“It’s still a long way, a long journey but the recent survey of the SWS would show that the (people) are giving the President and our administration allowance and so they are saying that one year is too early to tell,” Lacierda said.

Lacierda said the Aquino government recognized the people’s understanding and was focused on improving the quality of life of Filipinos, as well as the system of governance of the administration.

Deputy presidential spokesperson Abigail Valte said over Radio Mindanao Network that there were many tasks ahead of them.

“There are problems that can be solved easily but there are those that need time to be addressed,” Valte said.

Senate Minority Leader Alan Peter Cayetano challenged the President to tell the nation what he intends to do in his second year and what actually happened in the past 12 months.

Cayetano said that the best thing for the President to do now is to come up with an honest State of the Nation Address next month, his second since assuming office in June last year.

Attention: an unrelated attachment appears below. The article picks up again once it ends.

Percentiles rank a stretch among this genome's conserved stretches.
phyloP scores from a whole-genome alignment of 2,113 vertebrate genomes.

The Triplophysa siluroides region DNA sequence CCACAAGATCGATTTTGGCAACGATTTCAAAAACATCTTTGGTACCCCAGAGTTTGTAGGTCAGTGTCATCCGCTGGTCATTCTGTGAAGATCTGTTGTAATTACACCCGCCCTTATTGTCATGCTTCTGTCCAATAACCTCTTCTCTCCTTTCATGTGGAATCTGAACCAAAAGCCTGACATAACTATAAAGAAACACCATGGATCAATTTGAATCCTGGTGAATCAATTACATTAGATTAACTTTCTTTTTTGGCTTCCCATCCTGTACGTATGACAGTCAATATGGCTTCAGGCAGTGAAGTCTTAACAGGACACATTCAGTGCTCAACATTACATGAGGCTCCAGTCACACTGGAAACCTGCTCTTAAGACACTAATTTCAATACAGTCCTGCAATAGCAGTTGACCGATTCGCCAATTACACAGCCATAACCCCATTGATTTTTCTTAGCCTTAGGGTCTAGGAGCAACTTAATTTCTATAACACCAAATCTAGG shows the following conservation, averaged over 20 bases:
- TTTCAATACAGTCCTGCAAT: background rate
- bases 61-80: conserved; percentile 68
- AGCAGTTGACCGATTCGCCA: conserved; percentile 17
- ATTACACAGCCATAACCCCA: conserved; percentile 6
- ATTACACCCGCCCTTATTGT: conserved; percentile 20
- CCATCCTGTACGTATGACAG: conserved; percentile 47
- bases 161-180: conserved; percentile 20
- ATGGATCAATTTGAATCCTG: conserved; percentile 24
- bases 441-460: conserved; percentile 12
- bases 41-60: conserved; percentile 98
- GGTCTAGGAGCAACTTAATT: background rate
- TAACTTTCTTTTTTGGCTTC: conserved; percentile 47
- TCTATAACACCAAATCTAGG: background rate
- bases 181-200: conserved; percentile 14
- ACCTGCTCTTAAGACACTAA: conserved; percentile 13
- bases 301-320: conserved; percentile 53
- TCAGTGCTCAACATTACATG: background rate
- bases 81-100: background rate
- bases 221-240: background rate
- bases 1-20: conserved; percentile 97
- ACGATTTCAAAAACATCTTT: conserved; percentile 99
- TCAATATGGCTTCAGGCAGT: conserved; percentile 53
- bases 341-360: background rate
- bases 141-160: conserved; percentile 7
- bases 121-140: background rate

He admitted that coming up with significant achievements in his first year in office would be very difficult, especially because the nation was coming from a “semi-dictatorship and corrupt regime.”

“The new administration will always have an understandable handicap. But it’s no excuse to be inefficient,” Cayetano said.

Binay credits P-Noy for his popularity

Vice President Jejomar Binay said that he was the “creation of the President” in reaction to the recent popularity survey that showed him overtaking the President.

Binay said he owed his high survey ratings to the President for trusting him with a Cabinet post.

He said there was no basis for comparing his high survey ratings with that of the President and that “I don’t want to compare, in the first place.”